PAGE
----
In order to show the asymptotic MSE expressions derived in Propositions 1 and 2, we plot the sample MSE as \(\text {MSE} \times B\) in Figs. 4a–c. These figures correspond to the three different functions we have considered for Les Misérables network. It can be seen that asymptotic MSE expressions match well with the estimated ones.
Figure 4
Fig. 4

Les Misérables network: asymptotic variance comparisons (theoretical and estimated)

Stability of RL-technique

Now we concentrate on single sample path properties of the algorithms. Hence, the numerator of NRMSE becomes absolute error. Figure 5a shows the effect of increasing initial set \(V_0\) size while fixing step size a(n) and Fig. 5b shows the effect of changing a(n) when \(V_0\) is fixed. In both the cases, the green curve of RL-technique shows much stability compared to the other techniques.
Figure 5
Fig. 5

Friendster network: a, b Single sample path comparison with \(g(v)=\mathbb {I}\{d(v)>50 \}\)

Designing tips for the RL-technique

Some observations from the numerical experiments performed above are as follows:
  1. 1.

    With respect to the limiting variance, RDS always outperforms the other two methods tested. However, with a good choice of parameters the performance of RL is not far from that of RDS;

     
  2. 2.

    In the RL-technique, we find that the normalizing term \(1/|V_0| \sum _j \mathcal {V}_n(j)\) converges much faster than the other two options, \(\mathcal {V}_t(i_0)\) and \(\min _i \mathcal {V}_t(i)\);

     
  3. 3.

    When the size of the super-node decreases, the RL-technique requires smaller step size a(n). For instance in case of Les Misérables network, if the initial set \(V_0\) size is less than 10, RL-technique does not converge with \(a(n)=1/(\lceil \frac{n}{50} \rceil +1)\) and requires \(a(n)=1/(\lceil \frac{n}{5} \rceil )\);

     
  4. 4.

    If step size a(n) decreases or the super-node size increases, RL fluctuates less but with slower convergence. In general, RL has less fluctuations than MH-MCMC or RDS.

     

NRMSE comparison of RDS and RT-estimator

Here, we compare RDS and RT estimators. The choice of RDS for comparison is motivated by the results shown in the previous section that it outperforms other sampling schemes considered in this paper so far, in terms of asymptotic variance and mean squared error. Moreover, RT-estimator can be regarded as a natural modification of RDS making use of the ideas of tours and super-node.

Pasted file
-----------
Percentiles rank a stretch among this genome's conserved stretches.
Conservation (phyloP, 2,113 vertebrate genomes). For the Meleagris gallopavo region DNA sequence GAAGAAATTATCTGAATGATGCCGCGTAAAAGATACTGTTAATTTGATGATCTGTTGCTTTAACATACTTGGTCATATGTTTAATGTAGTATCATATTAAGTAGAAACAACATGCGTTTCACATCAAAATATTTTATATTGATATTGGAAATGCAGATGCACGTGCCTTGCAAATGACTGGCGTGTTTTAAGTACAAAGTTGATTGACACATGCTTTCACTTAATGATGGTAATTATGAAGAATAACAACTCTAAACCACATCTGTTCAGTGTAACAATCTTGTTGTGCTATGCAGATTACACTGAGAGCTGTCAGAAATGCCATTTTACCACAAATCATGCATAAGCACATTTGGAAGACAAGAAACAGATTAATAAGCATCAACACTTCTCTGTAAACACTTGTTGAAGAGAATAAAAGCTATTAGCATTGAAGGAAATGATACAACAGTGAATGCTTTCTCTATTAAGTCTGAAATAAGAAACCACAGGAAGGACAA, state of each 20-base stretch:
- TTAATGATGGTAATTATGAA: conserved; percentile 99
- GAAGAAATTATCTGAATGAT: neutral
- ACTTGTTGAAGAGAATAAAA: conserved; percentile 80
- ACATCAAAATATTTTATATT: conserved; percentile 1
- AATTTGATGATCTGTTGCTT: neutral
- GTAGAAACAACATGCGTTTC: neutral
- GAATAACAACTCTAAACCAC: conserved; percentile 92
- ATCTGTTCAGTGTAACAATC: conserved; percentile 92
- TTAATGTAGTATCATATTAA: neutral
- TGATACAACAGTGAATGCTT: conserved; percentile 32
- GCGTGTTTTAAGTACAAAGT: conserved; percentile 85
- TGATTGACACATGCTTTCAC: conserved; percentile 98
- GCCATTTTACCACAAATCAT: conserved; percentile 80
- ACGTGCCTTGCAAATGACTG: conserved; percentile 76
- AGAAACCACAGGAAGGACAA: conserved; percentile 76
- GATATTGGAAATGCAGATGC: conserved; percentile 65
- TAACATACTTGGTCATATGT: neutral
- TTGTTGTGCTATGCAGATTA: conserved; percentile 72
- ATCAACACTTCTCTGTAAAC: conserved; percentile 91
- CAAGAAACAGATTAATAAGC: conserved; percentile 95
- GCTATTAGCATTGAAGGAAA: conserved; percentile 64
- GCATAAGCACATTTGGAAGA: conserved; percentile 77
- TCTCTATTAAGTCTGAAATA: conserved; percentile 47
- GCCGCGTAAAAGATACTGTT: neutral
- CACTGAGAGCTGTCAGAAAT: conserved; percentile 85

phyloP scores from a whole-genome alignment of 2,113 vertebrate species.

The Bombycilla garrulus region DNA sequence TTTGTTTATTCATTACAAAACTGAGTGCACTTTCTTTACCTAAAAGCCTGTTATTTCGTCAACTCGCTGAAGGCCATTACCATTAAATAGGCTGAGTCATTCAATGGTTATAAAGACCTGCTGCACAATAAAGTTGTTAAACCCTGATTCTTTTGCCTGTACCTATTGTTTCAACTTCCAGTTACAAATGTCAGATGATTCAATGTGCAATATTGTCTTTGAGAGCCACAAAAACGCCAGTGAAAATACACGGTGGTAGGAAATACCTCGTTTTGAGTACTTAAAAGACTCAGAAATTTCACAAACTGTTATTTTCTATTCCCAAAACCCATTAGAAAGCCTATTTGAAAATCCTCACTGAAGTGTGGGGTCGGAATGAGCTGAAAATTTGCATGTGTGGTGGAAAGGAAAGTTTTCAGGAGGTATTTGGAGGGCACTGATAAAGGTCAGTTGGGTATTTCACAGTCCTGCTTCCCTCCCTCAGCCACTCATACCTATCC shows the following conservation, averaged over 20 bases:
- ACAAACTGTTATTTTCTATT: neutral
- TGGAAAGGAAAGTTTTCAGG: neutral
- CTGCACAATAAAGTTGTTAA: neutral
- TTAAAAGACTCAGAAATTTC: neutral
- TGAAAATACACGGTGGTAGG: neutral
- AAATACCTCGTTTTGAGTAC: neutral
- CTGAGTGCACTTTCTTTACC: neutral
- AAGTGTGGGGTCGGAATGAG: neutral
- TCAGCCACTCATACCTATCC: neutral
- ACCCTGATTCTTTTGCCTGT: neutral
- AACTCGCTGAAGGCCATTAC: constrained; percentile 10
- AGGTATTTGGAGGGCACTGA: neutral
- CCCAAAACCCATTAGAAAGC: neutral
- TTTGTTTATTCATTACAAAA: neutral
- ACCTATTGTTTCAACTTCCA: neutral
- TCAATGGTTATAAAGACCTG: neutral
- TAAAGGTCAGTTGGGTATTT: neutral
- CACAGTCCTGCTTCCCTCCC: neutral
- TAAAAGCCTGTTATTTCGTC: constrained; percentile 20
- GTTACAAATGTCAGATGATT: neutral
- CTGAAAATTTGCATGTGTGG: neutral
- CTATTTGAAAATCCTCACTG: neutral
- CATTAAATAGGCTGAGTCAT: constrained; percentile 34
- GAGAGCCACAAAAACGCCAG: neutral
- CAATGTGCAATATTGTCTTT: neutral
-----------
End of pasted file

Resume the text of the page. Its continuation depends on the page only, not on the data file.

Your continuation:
Figure 6 shows the results in Friendster network. It can be readily noticed that RT-estimator outperforms RDS. Figure 7 presents the results for Enron email network. In both the cases, RT-estimator performs the best and we see this as a consequence of the introduction of super-node to overcome slow mixing.
Figure 6
Fig. 6

Friendster network: comparison between RDS and RT estimators

Figure 7
Fig. 7

Enron email network: comparison between RDS and RT estimators

Conclusions

We addressed a critical issue in the RW based sampling methods on graphs: the burn-in period. Our ideas are based on exploiting the tours (regenerations) and on the best use of the given seed nodes by making only short tours. These short tours or crawls, which start and return to the seed node set, are independent and can be implemented in a massively parallel way. The idea of regeneration allows us to construct estimators that are not marred by the burn-in requirement. We proposed two estimators based on this general idea. The first, the RL-estimator, uses reinforcement learning and stochastic approximation to build a stable estimator by observing random walks returning to the seed set. We then proposed the RT-estimator, which is a modification of the classical respondent-driven sampling, making use of the idea of short crawls and super-node. These two schemes have advantages of their own: the reinforcement learning scheme offers more control on the stability of the sample path with varying error performance, and the modified RDS scheme based on short crawls is simple and has superior performance compared to the classical RDS.

In the future, our aim is to study deeply the theoretical performance of our algorithms. We have also left open the selection process for the initial seed set or the super-node, and this also suggests an interesting research topic to explore in the future.

Footnotes
2

The underlying Markov chain of the RW requires to be irreducible in order to apply many results of the RWs and this is satisfied when the graph is connected. In case of a disconnected graph, taking at least one seed node from each of the components to form \(V_0\) helps to achieve this.

 
3

See public repositories SNAP (https://snap.stanford.edu/data/) and KONECT (http://konect.uni-koblenz.de/).

 

Declarations

Authors’ contributions

KA and JS contributed to all parts of the paper. In particular, they have done most writing. KA and JS also designed the experiments but JS wrote the code for the experiments and carried out the experiments. KA contributed RT-estimator. VB contributed RL-estimator and AK contributed Proposition 2. All authors read and approved the final manuscript.

Competing interests

The authors declare that they have no competing interests.

Availability of data and materials

https://github.com/jithin-k-sreedharan/RL_based_RW_graph.

Consent for publication

Not applicable.

Ethics approval and consent to participate

Not applicable.

Funding

This work was supported by CEFIPRA Grants 5100-IT1 and IFC/DST-Inria-2016-01/448, Inria Nokia Bell Labs ADR “Network Science,” and by the French Government (National Research Agency, ANR) through the “Investments for the Future” Program Reference ANR-11-LABX-0031-01.

Publisher's Note

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Authors’ Affiliations

(1)
INRIA Sophia Antipolis, Valbonne, France
(2)
IIT Bombay, Mumbai, India
(3)
CentraleSupélec, Gif-sur-Yvette, France
(4)
Purdue University, West Lafayette, USA